Eating is part of the fun and adventure of traveling: Set some common-sense ground rules, then dive in and eat like a local.

I’ve sipped Ayran, a frothy yogurt drink made with water and salt, in the tent of a Kurdish nomad in Turkey; sampled grasshoppers seasoned with chili powder and lime in Mexico; and eaten kimchee stored in a pot buried in the backyard of a homestay host in Korea.

Only once in many years of traveling have I become sick enough from food to take the medicine I always carry with me. That was in Phnom Penh, Cambodia, where I ate at a Western-style private club that served an Italian-style pasta and chicken.

For me, eating is part of the fun and adventure of traveling. Some of my most memorable travel experiences have to do with getting to know people over food and drink.

To stay healthy, I follow advice provided by the travel nurses at Group Health Cooperative in Seattle, add a few of my own do’s and don’ts, then dive in and eat like a local.

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• I stick to bottled water, even in hotels that supply filtered water. “You don’t know what the filtration system is like,” says Group Health travel nurse Michelle Duffy York. She recommends extra precautions such as carrying a portable sterilizer to plunge into the plastic bottles that might not have been properly sealed.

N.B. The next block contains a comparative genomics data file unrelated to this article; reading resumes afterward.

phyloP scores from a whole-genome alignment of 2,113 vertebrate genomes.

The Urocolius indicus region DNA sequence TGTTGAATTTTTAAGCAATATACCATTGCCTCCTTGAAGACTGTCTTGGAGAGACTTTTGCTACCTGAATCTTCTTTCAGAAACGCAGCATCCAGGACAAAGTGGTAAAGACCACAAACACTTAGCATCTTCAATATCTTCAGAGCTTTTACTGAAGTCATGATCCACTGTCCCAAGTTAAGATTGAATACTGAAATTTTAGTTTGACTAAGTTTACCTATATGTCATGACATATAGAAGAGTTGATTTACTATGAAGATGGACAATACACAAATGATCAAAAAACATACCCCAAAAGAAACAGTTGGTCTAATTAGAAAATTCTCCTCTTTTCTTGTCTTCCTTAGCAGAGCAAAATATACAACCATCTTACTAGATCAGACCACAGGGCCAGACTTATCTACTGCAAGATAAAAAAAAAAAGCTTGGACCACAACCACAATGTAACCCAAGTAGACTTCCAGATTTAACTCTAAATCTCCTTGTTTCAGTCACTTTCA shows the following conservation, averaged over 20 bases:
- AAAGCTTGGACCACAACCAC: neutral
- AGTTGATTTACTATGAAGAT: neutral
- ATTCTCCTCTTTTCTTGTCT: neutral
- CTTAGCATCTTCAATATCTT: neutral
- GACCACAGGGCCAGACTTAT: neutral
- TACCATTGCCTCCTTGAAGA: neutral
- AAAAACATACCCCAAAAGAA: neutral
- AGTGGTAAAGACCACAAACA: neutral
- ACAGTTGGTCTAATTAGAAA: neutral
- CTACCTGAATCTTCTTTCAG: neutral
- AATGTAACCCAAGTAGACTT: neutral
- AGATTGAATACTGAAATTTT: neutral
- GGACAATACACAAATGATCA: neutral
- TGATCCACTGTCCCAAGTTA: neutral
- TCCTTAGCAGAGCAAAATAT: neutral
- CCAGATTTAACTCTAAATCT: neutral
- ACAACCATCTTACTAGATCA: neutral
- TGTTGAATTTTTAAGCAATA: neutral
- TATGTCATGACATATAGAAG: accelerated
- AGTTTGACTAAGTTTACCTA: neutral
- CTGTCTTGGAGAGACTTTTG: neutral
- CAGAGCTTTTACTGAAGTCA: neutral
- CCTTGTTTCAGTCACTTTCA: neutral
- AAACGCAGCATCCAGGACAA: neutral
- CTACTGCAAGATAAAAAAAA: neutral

• I’m a street-food fan (if you are, too, you might want to take a look at Lonely Planet’s new book, “The World’s Best Street Food”), but play it safe by sticking to sweets such as the unusual treats I found in the Muslim quarter of Xian, China. “Eight Treasures” was a memorable pudding, a 20-cent disc of sticky rice flavored with dates, sugar, sesame and nuts, cooked in a tiny wooden box, then removed intact and served on a stick.

• Don’t assume that familiar, Western-style foods are safer than the local fare. My Cambodia experience is an example.

• Become a temporary vegetarian. Undercooked or unrefrigerated meat and chicken attract bacteria. I opted for the “veg” side of the menu while traveling for three weeks in India and never became ill.

• I follow Group Health’s advice to take two Pepto-Bismol tablets (generics are fine, too) shortly before each meal. The active ingredient, bismuth subsalicylate, coats the insides, explains Group Health’s York, preventing bacteria from sticking to the intestine and spreading.

Pepto-Bismol tablets aren’t for everyone. Travelers who can’t tolerate aspirin should avoid them, as should those taking certain medicines, pregnant women and children under 12, says York.

Check with your doctor, then if you get the OK, practice reaching into your pocket, unwrapping the tablets with one hand and popping them into your mouth without anyone seeing. Mastering that technique will come in handy should you ever find yourself sipping Ayran with a Kurdish nomad.

Have a travel question? Contact Carol Pucci: travel@carol

On Twitter @carolpucci.